Use of Metabolic Modifiers in Animal Production Subject of New Issue Paper

July 27, 2005

For Immediate Release                                                       
 
 
New CAST Issue Paper Examines Use of Metabolic Modifiers in Animal Production
 
July 27, 2005…Cincinnati, OH. The Council for Agricultural Science and Technology (CAST) is releasing a new Issue Paper, Metabolic Modifiers for Use in Animal Production, an in-depth review of the classification, characteristics, and effects of metabolic modifiers approved for use in animal production. The rollout will take place at the 2005 Joint Annual Meeting of the American Dairy Science Association, the American Society of Animal Science, and the Canadian Society of Animal Science.
 
Written and reviewed by U.S. and international experts, this new Issue Paper specifically evaluates anabolic implants for finishing beef cattle, beta-adrenergic agonist feed additives for finishing swine and beef cattle, and somatotropin growth hormones administered to lactating dairy cattle and swine.
 
 Metabolic modifiers are compounds that alter the biochemical pathways regulating nutrient use for growth and lactation. “Certain metabolic modifiers alter the relative rates of muscle and adipose tissue growth to improve carcass composition when animals are harvested for meat, and others are used only to improve lactation performance,” says Don Beermann, Task Force Coauthor, University of Nebraska, Lincoln. “Most metabolic modifiers decrease the proportion of nutrients that are excreted relative to that retained in the body.”
 
Specific topics addressed in Issue Paper 30 include
 
·        Overview and Introduction of Metabolic Modifiers
·        Estrogenic and Androgenic Agents for Beef Cattle
·        Beta-agonist Mechanism of Action and Safety of Feeding to Meat Animals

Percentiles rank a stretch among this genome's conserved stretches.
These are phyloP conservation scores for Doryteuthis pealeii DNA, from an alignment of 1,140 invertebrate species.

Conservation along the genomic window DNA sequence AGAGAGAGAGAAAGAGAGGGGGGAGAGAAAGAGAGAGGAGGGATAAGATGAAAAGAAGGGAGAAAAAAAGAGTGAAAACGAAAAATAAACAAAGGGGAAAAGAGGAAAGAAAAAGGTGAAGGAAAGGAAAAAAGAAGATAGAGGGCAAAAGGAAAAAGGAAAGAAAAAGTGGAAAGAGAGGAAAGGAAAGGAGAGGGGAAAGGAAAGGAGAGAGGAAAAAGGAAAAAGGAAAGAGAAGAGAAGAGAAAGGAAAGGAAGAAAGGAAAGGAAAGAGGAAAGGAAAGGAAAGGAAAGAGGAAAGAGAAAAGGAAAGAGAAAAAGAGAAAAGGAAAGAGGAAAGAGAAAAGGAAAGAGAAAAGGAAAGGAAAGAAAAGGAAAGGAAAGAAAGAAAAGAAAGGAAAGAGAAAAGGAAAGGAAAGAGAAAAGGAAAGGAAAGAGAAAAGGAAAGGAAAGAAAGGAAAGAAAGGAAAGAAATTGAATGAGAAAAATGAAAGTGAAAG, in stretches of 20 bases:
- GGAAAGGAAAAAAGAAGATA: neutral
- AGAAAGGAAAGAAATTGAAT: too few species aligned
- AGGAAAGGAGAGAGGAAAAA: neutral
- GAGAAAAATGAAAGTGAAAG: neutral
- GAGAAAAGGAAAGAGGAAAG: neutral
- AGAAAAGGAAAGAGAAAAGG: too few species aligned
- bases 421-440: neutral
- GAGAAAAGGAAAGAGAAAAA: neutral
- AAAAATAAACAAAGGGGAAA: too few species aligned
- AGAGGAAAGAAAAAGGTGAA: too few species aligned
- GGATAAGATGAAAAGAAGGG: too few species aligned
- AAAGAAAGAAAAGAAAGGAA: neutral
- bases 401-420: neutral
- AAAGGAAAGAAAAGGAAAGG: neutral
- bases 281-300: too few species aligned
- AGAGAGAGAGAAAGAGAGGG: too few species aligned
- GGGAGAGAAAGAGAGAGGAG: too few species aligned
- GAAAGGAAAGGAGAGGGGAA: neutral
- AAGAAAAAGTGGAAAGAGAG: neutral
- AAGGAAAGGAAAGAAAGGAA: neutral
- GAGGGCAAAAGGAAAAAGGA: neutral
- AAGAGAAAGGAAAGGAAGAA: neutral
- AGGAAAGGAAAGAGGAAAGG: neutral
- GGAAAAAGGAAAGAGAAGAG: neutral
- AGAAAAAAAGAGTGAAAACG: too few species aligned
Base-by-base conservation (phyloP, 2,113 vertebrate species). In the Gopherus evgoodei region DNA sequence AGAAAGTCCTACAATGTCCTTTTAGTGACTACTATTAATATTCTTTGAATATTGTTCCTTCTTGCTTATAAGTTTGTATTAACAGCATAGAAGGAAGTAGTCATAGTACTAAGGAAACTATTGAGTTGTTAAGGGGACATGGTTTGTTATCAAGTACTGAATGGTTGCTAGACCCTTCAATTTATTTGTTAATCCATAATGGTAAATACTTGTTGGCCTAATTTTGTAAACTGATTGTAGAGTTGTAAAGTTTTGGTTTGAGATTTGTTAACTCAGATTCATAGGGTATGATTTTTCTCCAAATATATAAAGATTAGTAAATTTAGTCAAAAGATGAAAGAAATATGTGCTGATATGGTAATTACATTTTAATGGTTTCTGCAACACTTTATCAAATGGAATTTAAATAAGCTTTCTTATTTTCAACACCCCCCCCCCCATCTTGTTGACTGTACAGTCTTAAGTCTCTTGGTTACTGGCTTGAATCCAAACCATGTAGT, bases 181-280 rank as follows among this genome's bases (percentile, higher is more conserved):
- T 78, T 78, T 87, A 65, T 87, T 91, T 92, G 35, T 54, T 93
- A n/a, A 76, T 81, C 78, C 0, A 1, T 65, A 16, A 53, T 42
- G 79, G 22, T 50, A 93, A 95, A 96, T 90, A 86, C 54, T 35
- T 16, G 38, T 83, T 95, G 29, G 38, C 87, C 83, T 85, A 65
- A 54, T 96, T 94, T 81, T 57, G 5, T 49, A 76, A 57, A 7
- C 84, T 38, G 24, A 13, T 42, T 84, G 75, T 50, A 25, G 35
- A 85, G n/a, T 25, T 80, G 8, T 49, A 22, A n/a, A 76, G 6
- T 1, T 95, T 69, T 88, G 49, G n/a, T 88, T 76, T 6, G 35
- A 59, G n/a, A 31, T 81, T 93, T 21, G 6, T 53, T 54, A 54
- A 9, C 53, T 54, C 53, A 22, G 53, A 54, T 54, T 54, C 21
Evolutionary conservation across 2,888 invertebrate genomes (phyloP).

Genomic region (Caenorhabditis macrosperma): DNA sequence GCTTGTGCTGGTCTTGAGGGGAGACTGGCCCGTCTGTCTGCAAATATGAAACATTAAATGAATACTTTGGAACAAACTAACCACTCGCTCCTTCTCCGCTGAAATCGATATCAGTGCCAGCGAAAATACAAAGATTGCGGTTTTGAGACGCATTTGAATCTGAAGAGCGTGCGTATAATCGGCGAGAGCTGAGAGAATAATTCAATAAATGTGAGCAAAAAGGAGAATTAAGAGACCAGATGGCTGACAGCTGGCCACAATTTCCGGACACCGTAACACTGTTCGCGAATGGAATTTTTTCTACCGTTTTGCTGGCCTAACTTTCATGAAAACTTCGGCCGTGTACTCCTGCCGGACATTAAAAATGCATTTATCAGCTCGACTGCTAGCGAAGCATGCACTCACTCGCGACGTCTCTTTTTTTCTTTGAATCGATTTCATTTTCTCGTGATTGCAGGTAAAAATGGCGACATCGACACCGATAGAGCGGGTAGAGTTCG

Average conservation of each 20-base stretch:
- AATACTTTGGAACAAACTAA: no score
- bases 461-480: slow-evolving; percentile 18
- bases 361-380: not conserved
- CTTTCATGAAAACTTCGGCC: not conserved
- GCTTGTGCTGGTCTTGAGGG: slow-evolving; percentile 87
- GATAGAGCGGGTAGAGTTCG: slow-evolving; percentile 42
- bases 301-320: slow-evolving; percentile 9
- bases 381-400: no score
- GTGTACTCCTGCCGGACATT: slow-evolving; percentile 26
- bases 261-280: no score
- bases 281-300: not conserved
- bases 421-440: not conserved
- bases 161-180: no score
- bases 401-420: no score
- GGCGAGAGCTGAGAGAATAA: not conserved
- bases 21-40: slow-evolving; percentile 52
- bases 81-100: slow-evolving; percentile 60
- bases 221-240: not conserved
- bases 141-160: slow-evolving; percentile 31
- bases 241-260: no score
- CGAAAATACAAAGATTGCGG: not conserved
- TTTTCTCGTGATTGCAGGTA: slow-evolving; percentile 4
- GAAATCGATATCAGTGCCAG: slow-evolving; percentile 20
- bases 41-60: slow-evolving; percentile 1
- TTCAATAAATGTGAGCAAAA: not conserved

·        Somatotropin Safety, Efficacy in Growing Pigs and Ruminants, and Mechanisms of Action
·        Development of Metabolic Modifier Technologies
·        Conclusions and Comprehensive Glossary of Terms
 
“The ultimate benefit of currently approved metabolic modifiers and successful development efforts under investigation or review is enhanced sustainability and profitability in livestock,” adds Frank Dunshea, Task Force Coauthor, Department of Primary Industries, Werribee, Victoria, Australia. “And these benefits are shared by producers, processors, and consumers.”
 
Scientific research directed toward understanding the regulation of nutrient use in agricultural animals has led to commercial development, approval by the U.S. Food and Drug Administration (FDA), and the use of metabolic modifiers. The three classes of metabolic modifiers in use include
 
·        estrogenic and androgenic anabolic implants for growing and finishing beef cattle,
·        adrenergic agonists fed to finishing beef cattle and swine, and
·        somatotropin, administered to lactating cows.
 
            These compounds modify animal metabolism in specific, targeted ways to increase weight gain and the amount of meat or milk per unit of feed consumed, thus improving overall productive efficiency of meat and milk production.
 
            “Rigorous evaluation required for approval by the FDA ensures safety in all aspects of metabolic modifier use: animal well-being, farm worker safety, and wholesomeness and safety of the food products derived from the animals,” concludes John Bonner, CAST Executive Vice President. “The ultimate benefits affect not only producers and meat/milk processors, but consumers because of healthier, less expensive products and the assurance that stringent animal and human safety requirements have been met.”
 
The full text of the paper Metabolic Modifiers for Use in Animal Production (Issue Paper No. 30) may be accessed on the CAST website at <www.cast-science.org>, along with many of CAST’s other scientific publications, and is available in hardcopy for $5.00 (includes shipping) by contacting the CAST office at 515-292-2125.
 
This paper is third in a nine-part series on the topic “Animal Agriculture's Future through Biotechnology.” CAST is an international consortium of 36 scientific and professional societies. It assembles, interprets, and communicates credible science-based information regionally, nationally, and internationally on food, fiber, agricultural, natural resource, and related societal and environmental issues to its stakeholders—legislators, regulators, policymakers, the media, the private sector, and the public.